Prof.dr.ir. A.L. Nillesen
Professor of Urban Design
Department of Urbanism
Anne Loes Nillesen explores the impact of transitions such as climate (rising sea levels, heat and precipitation), mobility and circularity on cities. She is specialised in challenges at system level that require insight in complex mechanisms across different scale levels, such as for instance climate change and the agricultural transition. Thanks to her practical experience, she is able to contribute valuable insights to the academic world and vice versa.
As the founder of Defacto Urbanism Anne Loes Nillesen's daily work involves the application of research by design to demonstrate and explore how such transitions affect towns, cities and regions. "The objective is to develop design principles and strategies which improve the quality of urban areas. To do so, the integration of research and design is essential. A good designer also applies a design perspective during the research phase."
Anne Loes Nillesen's method involves an integrated system approach, that focusses on aspects such as soil and water systems, ecological systems, material flows, or logistical networks. She applies a 'what if' design approach, in which logical connections and mechanisms are used to systematically explore the impact of possible policy choices, scenarios, or developments on cities or urban regions. One of the challenges for students is the use of data as input for design processes. Sometimes, a great deal of data is available and its interpretation, in other words which data should be used and how, is a challenge. By contrast, sometimes only limited data is available in an international context and the challenge then is to nevertheless find a way to come up with the right interpretations and hypothesis. In both cases, work sessions with multidisciplinary experts and (local) stakeholders are an essential part of the research and design process.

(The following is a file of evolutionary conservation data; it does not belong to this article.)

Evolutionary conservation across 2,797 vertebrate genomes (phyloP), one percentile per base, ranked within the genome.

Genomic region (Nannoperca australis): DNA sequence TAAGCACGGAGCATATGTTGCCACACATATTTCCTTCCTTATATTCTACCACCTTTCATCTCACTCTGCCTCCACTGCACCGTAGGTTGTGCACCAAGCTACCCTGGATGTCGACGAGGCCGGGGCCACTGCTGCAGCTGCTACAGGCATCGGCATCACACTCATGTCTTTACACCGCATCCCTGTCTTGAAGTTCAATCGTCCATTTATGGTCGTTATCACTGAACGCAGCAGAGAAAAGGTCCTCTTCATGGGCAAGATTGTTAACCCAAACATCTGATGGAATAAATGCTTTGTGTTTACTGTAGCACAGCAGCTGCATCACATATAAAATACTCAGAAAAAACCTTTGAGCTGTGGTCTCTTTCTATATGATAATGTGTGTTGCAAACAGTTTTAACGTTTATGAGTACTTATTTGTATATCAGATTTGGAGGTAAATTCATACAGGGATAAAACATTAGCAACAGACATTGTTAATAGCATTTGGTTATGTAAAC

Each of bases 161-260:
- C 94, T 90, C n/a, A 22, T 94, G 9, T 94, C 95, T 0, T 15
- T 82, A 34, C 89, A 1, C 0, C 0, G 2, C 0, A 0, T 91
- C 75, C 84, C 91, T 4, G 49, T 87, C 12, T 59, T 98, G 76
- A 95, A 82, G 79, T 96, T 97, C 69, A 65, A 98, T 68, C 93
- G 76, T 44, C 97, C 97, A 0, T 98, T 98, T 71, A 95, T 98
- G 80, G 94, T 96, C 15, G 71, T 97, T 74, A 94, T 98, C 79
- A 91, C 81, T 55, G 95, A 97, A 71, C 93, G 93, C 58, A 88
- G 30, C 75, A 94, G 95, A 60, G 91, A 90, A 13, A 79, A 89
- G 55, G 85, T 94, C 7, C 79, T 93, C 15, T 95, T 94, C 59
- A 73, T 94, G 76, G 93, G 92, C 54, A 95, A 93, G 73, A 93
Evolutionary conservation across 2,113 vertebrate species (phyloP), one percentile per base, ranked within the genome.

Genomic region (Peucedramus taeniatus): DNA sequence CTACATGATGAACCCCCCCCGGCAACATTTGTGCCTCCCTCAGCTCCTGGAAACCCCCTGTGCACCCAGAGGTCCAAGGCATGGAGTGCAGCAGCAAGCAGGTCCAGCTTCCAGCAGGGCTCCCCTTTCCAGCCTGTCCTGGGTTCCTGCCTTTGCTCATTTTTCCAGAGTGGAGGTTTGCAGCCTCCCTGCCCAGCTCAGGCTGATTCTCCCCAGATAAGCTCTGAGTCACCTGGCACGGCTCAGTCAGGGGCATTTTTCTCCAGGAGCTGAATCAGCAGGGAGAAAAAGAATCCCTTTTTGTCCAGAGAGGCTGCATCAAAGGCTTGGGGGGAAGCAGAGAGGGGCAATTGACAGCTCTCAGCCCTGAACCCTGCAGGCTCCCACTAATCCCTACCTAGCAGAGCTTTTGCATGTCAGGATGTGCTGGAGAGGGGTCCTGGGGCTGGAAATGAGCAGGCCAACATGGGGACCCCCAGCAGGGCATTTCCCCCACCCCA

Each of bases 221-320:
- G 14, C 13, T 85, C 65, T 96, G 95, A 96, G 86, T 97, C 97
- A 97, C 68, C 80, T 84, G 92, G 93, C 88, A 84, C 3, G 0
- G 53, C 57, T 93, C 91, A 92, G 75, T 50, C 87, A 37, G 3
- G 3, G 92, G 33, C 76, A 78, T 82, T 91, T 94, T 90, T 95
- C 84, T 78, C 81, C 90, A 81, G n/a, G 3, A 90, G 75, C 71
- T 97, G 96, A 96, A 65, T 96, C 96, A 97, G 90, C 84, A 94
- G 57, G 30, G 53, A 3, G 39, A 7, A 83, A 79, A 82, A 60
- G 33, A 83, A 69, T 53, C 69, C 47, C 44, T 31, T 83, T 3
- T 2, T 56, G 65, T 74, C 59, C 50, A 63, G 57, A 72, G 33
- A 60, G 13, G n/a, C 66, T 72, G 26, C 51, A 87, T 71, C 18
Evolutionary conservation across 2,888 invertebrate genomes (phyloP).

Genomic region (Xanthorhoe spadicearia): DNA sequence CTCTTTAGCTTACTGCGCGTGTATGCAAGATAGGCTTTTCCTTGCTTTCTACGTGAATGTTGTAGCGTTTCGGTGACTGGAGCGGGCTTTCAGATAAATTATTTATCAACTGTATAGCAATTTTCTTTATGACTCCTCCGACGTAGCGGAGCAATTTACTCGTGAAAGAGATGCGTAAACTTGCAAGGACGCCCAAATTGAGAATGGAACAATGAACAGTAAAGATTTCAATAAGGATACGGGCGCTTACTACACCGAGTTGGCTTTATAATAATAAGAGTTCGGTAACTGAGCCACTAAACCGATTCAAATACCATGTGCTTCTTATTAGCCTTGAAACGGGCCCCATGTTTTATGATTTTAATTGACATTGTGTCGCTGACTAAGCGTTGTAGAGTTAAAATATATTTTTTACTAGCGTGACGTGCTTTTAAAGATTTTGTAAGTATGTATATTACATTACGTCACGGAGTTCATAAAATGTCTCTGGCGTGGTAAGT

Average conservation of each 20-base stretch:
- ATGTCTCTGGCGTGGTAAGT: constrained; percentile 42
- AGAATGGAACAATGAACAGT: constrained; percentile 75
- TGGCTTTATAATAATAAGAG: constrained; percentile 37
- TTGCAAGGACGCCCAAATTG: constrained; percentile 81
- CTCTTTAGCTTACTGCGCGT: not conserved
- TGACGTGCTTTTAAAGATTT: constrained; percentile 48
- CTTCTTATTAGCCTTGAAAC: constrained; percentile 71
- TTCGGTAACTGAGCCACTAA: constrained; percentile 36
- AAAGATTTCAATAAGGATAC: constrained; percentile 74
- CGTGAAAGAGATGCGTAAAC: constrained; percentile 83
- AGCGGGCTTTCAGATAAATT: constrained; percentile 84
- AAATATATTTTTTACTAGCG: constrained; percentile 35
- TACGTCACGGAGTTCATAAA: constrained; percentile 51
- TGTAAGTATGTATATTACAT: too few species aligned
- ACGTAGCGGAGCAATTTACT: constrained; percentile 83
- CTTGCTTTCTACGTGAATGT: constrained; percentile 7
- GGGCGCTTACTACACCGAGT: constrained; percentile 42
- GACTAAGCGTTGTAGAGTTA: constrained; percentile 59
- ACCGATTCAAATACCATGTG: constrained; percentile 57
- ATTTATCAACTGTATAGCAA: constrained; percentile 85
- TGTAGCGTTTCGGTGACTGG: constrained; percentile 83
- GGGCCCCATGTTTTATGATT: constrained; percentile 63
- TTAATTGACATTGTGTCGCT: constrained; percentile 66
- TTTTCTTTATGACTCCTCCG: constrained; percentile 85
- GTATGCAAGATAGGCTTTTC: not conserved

During her projects, with a strong international focus, incorporating sufficient flexibility is essential. "We are facing societal challenges and changes which require long-term strategies with room for adaptation. These include climate change, energy transition, urban growth and the circular economy. We can't always predict what the impact of developments or policy ambitions will be. As a designer you therefor have to in your design allow for various development perspectives over time."
Anne Loes wants to show students how they, from their discipline, can contribute in addressing todays challenges. She wants to show students how broad the professional field is. Within the university she wants to contribute to inter-faculty collaborations, for example by together with students and researchers, examining the changing role of experts within integrated projects.